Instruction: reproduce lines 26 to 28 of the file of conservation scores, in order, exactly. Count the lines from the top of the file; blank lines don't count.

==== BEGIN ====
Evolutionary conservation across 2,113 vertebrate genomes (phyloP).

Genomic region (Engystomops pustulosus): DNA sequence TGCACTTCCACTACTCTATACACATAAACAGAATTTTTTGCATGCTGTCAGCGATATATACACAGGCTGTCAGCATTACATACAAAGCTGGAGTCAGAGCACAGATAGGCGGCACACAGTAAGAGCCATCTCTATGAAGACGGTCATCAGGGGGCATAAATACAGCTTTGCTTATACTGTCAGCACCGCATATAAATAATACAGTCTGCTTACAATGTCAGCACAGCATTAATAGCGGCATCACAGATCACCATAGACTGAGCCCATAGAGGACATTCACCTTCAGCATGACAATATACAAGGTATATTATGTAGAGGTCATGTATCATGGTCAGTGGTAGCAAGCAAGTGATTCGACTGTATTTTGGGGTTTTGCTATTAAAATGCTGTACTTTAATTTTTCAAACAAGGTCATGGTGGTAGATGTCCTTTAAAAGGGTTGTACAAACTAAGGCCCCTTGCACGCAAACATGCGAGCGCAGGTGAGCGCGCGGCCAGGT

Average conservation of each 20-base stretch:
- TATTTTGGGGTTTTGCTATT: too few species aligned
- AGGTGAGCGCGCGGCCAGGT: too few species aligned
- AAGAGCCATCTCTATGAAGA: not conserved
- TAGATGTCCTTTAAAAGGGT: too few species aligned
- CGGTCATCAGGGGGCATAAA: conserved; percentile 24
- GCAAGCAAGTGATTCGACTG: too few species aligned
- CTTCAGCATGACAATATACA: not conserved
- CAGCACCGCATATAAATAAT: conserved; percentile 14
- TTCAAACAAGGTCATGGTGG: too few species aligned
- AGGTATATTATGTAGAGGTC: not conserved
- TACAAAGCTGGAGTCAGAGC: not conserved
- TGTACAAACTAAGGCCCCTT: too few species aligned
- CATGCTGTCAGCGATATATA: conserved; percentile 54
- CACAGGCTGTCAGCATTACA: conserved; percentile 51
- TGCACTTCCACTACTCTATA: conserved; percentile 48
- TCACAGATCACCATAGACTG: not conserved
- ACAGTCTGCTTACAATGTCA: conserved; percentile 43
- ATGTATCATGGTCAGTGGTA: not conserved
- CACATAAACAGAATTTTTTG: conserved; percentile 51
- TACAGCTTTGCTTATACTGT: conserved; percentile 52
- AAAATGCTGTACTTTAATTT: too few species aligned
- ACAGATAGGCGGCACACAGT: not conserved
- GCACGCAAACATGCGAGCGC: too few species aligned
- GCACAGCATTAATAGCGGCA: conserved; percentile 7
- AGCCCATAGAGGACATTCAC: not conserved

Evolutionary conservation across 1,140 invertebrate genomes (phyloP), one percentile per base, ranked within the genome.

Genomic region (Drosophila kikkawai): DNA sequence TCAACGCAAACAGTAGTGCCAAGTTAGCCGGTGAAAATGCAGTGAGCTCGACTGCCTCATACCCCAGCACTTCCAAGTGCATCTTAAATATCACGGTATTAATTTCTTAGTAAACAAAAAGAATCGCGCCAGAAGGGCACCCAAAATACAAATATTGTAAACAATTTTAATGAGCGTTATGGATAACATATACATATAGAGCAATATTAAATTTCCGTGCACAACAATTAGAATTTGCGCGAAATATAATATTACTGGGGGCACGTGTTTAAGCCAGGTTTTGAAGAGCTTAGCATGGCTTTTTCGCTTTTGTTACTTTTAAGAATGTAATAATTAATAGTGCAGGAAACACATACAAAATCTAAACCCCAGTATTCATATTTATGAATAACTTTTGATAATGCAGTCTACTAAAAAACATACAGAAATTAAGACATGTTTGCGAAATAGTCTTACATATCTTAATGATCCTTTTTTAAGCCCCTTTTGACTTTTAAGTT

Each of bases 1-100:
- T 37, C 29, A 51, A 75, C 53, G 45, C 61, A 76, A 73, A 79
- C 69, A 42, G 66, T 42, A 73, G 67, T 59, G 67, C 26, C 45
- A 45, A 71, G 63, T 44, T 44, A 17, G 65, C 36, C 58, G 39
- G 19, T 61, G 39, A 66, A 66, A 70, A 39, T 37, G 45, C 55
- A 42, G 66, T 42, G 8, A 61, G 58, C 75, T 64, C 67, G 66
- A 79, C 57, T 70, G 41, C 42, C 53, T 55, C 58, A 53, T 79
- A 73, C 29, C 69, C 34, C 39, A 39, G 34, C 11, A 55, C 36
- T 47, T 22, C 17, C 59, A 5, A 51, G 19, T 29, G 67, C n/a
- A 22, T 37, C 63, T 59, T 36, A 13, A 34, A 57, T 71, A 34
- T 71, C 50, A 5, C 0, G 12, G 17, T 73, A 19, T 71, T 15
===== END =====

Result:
- GCACGCAAACATGCGAGCGC: too few species aligned
- GCACAGCATTAATAGCGGCA: conserved; percentile 7
- AGCCCATAGAGGACATTCAC: not conserved